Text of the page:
Scotland's next First Minister: Contest gives SNP chance for a reset on gender bill, 'de facto' referendum, and its deal with Greens – Ian Swanson
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Everyone got used to the revolving door in Downing Street last year with its succession of prime ministerial departures and arrivals. Amid the chaotic state of British politics under Boris Johnson, Liz Truss and Rishi Sunak, Bute House and Nicola Sturgeon were a model of calm, sense and stability.
But now, after eight years as Scotland’s First Minster, Ms Sturgeon has announced she is stepping down and it’s Scotland’s turn to seek a new leader. Ms Sturgeon was Scotland's fifth First Minister, the longest-serving and the first to bow out in this way. Donald Dewar tragically died after less than 18 months in office; Henry McLeish was forced to quit after just a year, over what soon came to be recognised as a trivial scandal; Jack McConnell served for five-and-a-half years before being defeated in the 2007 election; and Alex Salmond completed seven before losing the 2014 independence referendum.
Ms Sturgeon has no obvious successor and as leading figures launch their campaigns or rule themselves out, the outcome of the leadership contest remains uncertain. But there is no doubt about the era-changing nature of her departure.
None of the contenders are anywhere near as well known as she is and will need time to establish themselves. And the leadership election gives the SNP and the government the chance for a reset, an opportunity to re-examine key issues which have become controversial under Ms Sturgeon’s watch.
The gender reform debate did not end with the passing of the Bill making it easier for trans people to get a gender recognition certificate; instead, the UK Government's vetoing of the legislation escalated it into a constitutional showdown. But with a majority of the public and a large chunk of SNP supporters opposed to a legal challenge of the veto, the new First Minister could decide to seek some kind of compromise rather than press ahead with a court case.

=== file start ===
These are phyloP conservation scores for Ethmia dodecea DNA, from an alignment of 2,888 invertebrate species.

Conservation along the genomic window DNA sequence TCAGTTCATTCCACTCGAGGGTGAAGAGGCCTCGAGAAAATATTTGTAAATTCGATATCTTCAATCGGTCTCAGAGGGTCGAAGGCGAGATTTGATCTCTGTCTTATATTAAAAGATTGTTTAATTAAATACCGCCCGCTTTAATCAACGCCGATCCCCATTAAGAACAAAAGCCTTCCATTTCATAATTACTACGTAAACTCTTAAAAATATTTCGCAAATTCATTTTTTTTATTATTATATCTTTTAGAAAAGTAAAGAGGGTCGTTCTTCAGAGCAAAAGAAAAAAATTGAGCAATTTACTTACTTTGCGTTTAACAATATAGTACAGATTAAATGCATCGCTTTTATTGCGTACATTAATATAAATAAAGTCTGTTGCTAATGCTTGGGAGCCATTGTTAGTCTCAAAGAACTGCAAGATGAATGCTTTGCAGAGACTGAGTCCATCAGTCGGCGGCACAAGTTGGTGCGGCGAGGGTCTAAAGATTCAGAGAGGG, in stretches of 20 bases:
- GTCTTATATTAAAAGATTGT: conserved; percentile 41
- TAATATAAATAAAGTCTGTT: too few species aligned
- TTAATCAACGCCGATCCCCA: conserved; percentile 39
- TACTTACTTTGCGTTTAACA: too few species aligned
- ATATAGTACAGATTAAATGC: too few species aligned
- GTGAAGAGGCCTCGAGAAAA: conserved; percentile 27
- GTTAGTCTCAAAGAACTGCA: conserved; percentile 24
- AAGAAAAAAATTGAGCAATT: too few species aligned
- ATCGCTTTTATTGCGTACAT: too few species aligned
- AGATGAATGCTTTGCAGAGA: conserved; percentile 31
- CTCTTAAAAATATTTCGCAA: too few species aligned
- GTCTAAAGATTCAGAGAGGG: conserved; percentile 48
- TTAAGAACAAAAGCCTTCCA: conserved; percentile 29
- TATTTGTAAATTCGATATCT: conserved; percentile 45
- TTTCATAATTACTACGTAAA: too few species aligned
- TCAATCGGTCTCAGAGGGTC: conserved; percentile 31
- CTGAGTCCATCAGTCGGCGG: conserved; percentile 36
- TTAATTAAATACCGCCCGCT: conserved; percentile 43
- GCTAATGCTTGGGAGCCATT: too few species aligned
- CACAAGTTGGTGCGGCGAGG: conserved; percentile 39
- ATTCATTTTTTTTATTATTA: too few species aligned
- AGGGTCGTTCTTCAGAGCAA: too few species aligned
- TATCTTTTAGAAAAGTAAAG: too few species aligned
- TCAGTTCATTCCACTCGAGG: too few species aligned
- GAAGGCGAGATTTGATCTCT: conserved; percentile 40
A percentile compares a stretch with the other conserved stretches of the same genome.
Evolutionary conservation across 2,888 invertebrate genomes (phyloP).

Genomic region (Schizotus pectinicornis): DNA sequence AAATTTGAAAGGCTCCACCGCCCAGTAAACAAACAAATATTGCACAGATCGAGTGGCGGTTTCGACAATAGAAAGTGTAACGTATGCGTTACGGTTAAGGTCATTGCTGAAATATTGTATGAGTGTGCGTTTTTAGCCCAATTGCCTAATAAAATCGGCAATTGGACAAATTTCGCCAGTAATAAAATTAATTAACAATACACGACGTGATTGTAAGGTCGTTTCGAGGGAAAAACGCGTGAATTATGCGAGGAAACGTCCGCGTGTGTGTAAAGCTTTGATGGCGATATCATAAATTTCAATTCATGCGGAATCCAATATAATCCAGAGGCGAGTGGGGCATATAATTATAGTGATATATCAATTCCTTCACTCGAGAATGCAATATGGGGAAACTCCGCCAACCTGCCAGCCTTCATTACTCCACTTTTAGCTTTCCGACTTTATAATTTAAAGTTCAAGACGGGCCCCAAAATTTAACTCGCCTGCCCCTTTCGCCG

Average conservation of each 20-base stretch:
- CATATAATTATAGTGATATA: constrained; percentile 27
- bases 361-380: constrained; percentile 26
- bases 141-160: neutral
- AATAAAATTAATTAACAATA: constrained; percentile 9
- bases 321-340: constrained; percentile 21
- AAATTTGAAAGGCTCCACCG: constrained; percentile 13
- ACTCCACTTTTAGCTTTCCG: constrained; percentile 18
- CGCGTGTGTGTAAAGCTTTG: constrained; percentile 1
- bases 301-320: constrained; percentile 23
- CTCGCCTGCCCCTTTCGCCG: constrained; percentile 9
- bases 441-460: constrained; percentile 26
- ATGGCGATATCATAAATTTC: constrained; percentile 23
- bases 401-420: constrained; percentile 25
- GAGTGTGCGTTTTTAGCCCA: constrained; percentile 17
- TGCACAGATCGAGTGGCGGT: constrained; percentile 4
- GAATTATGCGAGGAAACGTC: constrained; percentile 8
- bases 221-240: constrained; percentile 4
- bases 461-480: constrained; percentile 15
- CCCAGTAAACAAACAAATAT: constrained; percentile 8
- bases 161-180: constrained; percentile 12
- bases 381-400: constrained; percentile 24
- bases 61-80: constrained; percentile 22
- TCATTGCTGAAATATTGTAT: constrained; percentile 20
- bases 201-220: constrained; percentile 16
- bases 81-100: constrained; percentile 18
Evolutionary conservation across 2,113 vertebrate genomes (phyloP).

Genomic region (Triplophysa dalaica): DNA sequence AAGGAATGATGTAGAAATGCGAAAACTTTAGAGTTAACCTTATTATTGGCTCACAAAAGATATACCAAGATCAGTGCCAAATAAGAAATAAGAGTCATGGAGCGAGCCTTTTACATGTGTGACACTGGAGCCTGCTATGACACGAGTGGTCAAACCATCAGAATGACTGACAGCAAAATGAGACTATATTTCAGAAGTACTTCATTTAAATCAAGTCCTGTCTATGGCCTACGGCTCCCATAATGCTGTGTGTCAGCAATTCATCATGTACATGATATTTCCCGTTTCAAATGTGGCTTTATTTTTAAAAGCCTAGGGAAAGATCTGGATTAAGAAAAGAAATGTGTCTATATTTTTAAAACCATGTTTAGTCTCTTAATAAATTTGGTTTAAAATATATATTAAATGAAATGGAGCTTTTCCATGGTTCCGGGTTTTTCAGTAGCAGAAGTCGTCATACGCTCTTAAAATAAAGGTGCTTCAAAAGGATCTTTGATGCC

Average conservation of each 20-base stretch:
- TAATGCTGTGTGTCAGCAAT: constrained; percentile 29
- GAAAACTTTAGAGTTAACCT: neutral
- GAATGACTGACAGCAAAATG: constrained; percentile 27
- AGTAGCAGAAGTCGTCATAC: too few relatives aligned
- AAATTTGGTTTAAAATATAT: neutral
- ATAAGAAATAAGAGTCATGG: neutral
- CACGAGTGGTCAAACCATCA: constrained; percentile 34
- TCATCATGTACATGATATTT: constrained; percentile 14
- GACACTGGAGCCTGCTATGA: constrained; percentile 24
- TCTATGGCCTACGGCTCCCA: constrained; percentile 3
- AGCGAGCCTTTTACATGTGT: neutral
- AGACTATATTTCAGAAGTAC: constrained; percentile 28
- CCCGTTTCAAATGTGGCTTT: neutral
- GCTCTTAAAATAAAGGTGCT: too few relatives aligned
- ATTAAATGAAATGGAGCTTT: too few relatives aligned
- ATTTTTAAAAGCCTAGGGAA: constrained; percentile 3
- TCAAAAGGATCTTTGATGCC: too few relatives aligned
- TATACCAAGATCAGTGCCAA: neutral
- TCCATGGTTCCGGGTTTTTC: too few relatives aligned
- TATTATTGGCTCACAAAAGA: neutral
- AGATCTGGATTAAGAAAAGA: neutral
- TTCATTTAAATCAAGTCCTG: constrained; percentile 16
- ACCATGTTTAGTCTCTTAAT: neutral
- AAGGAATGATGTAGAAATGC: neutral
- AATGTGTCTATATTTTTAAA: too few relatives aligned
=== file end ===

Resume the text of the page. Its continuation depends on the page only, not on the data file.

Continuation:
The plan to make the next general election a de facto referendum on independence could also be dropped. It too has been criticised within the party and Ms Sturgeon herself acknowledged the opposition to it, saying in her resignation speech that she wanted to "free" the party to decide the matter without her influence.
Both issues are likely to feature prominently in the campaigns of the leadership candidates and the result of the contest should help to settle which path the party takes on them. In turn, the policy direction followed by the new First Minister could affect the SNP’s deal with the Greens, either confirming or potentially scuppering the agreement which gave the Greens ministerial posts for the first time.
So who are SNP members likely to pick as the new party leader and First Minister? The last contested succession in 2004, when Alex Salmond returned to the helm with Ms Sturgeon as deputy, took place in very different circumstances.
The SNP was in opposition and yet to taste power for the first time; the Salmond-Sturgeon ticket was sure to win; and it was long before the independence referendum, when party membership was about a quarter of its current 100,000. That influx of new members, who have never helped choose a leader, adds to the difficulty of predicting the result of what promises to be a fascinating race.